Procrastination: the (ig)noble art of putting off till tomorrow something that should have been done yesterday; of shelving something important until it becomes compellingly urgent and (often) impossible to fulfil. You know the feeling: rather than studying, Facebook seems fascinating, Instagram alluring. Seduced by Snapchat, wooed by WhatsApp. Any diversion will do.
What type of procrastinator are you?
Have a go on this useful little quiz, providing you use it as an enabling strategy, rather than a method of – yes – procrastination. Mainly we delay doing things because they appear difficult or tedious, or we lack confidence in our ability to accomplish them successfully. This is the perception – it may not be the reality.
A few of the most common, and least convincing, reasons for procrastination
“I work best under pressure”. Hoary old chestnut, best summed up by one word. Hokum. Will you really do better in a state of sheer panic overlaid with a surplus of stress?
“It’s hard / boring / complicated”. So how is deferring going to make it easier?
“I’ll put it on my list.” Sounds organised, but often involves postponing the urgent by focusing on the unnecessary. However, ticking off the less onerous items can psyche you up for something more demanding or free up space for more pressing matters.
A tried and tested technique
Thinking about the consequences of delay can have a negative outcome e.g. if I don’t finish this assignment, I will get a poor grade, then an indifferent degree, so I won’t get a job. It’s called catastrophising, and is counterproductive. Better to always look on the bright side of life. Think instead of the positive effects of taking action.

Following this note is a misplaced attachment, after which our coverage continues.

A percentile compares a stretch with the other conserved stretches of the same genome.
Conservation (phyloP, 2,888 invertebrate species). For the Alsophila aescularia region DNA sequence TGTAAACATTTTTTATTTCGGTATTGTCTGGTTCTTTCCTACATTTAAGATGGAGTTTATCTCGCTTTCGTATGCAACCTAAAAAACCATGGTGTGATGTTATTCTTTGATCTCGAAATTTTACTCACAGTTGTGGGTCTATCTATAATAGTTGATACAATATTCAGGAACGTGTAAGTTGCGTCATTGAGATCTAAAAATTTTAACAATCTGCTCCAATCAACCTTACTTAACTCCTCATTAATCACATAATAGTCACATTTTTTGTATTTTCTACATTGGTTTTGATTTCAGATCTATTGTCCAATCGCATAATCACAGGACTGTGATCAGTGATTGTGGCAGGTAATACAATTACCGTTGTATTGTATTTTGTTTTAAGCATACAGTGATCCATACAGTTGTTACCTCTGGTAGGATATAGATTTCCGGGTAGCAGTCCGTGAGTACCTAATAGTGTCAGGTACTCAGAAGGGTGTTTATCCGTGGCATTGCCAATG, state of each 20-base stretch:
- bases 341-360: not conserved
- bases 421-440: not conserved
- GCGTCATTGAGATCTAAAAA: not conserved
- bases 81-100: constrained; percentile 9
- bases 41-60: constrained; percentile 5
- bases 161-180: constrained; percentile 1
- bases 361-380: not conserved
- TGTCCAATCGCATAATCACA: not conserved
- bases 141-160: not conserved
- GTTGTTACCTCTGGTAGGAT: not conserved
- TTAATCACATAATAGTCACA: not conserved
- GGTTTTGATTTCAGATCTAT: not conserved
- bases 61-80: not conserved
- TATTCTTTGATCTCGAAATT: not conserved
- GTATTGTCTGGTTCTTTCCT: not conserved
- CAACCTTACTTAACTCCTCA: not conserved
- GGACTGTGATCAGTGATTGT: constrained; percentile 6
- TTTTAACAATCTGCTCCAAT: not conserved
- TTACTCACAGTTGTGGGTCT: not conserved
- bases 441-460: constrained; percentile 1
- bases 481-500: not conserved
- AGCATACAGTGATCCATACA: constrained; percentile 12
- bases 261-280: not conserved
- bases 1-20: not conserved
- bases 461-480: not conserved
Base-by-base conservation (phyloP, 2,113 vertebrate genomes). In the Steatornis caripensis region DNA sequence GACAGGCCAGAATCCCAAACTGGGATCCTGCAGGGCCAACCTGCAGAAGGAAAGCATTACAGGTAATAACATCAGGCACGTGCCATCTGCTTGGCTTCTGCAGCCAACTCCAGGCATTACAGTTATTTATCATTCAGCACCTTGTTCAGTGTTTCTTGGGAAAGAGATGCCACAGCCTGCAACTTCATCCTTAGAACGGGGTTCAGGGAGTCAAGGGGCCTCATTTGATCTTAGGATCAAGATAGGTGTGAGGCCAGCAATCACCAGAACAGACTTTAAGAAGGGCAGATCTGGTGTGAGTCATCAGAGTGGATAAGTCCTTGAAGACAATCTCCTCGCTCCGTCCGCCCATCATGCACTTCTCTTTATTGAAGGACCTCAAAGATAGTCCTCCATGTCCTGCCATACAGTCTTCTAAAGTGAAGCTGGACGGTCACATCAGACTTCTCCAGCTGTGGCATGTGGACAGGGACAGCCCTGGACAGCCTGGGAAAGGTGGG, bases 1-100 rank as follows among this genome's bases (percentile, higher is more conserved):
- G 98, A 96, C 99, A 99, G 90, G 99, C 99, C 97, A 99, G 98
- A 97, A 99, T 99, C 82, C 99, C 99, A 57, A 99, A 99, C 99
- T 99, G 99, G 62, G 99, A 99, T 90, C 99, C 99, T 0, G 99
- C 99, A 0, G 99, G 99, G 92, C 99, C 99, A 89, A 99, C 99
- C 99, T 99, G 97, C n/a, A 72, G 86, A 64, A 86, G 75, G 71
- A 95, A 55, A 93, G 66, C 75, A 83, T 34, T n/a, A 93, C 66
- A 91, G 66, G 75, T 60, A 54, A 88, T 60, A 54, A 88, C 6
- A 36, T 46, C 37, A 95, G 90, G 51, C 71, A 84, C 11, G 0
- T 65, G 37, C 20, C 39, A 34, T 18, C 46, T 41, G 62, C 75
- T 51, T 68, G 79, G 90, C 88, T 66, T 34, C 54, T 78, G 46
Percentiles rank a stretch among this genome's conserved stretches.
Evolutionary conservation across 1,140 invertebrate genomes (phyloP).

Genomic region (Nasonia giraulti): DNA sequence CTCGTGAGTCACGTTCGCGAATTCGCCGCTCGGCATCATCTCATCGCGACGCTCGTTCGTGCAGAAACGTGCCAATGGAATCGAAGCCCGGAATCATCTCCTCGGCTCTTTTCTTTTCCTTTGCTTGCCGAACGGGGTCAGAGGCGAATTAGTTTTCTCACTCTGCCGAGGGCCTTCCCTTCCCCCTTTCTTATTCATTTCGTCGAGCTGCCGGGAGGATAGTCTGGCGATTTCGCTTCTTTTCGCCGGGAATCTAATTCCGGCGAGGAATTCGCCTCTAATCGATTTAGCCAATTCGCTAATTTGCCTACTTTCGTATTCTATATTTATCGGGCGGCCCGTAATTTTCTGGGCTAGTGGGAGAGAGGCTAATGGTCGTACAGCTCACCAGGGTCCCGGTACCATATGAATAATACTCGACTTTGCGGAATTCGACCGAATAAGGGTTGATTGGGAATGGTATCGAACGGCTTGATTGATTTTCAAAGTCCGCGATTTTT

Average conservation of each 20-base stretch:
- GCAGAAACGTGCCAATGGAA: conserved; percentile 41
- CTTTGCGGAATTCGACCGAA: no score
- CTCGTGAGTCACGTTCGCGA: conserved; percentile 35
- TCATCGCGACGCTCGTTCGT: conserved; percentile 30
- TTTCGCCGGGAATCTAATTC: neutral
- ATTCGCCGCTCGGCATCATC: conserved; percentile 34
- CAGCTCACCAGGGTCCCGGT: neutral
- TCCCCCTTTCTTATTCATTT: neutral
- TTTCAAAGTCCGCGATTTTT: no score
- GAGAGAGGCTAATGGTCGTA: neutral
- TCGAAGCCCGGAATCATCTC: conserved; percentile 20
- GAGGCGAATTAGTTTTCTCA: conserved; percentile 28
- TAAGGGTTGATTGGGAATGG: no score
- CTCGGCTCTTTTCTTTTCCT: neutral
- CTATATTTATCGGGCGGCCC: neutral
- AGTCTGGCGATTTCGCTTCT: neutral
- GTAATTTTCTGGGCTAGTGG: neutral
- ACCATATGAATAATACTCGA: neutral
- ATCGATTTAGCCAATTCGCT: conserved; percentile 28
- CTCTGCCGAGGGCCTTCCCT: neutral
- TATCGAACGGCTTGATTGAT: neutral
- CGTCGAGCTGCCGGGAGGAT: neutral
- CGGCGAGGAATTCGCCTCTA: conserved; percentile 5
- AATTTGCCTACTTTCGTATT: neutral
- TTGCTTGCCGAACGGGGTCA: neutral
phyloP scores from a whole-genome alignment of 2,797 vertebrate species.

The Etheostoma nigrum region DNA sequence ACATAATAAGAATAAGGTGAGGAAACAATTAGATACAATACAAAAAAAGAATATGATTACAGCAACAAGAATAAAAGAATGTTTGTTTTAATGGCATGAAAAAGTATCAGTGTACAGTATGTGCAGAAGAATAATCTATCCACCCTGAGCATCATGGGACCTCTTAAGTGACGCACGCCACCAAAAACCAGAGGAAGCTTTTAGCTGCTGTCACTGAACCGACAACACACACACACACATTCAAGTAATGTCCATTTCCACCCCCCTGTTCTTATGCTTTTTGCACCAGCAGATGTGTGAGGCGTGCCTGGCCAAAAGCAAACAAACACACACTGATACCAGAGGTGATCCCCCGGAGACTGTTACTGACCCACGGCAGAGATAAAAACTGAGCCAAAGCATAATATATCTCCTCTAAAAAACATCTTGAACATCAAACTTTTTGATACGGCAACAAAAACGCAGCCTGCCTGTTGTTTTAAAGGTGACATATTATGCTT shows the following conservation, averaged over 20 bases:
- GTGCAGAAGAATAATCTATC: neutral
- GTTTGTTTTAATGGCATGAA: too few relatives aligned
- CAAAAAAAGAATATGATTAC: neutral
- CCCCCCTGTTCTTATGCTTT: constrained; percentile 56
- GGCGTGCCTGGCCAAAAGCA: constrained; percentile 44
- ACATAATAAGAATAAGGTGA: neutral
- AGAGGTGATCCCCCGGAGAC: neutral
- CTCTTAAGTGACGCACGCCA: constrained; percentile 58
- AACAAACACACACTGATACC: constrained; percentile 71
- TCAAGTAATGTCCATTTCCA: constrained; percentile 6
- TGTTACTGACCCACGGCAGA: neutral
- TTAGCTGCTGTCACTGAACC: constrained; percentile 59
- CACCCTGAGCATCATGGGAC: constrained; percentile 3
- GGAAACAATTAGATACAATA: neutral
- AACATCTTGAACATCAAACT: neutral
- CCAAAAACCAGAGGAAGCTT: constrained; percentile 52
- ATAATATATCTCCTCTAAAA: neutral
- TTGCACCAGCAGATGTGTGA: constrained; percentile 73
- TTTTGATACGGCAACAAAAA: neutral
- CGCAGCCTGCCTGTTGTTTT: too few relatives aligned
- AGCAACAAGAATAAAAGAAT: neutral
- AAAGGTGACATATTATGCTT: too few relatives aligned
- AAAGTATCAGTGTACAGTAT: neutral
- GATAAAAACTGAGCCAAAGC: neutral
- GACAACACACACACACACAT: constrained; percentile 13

How does this relate to careers? Abraham Lincoln’s view was that “You cannot escape the responsibility of tomorrow by evading it today.” Tough words, Abe. Tough, but true. And nowhere more so than when it comes to careers thinking, planning and action.
Procrastination about your career means that you:
- risk graduating with nowhere to go
- may miss out on your favourite option (because application deadlines are sometimes set so far ahead of graduation, you almost have to put your name down at birth)
- will spend valuable time filling in forms / sending off CVs which don’t pass muster, or enduring tests, interviews and assessments for which you are ill-prepared, hence unlikely to succeed.
Procrastination = WASTED EFFORT.
There is no Careers Fairy. Lengthy legwork is necessary and can be time-consuming and monotonous. Nothing, from staking out your future to fine-tuning a CV, can be dashed off in an evening – it all requires research, reflection and review.
- you needn’t do it all at once. Carve a seemingly insurmountable task, such as researching a particular company, into smaller chunks. Slow but steady.
- contrary to Julie Andrews’ advice you don’t have to start at the very beginning. If it’s less taxing, commence an application, for instance, in the middle or even at the end.
Now stop reading this and start checking out that career. You’ll thank me for it later.
Gill Sharp, Careers Consultant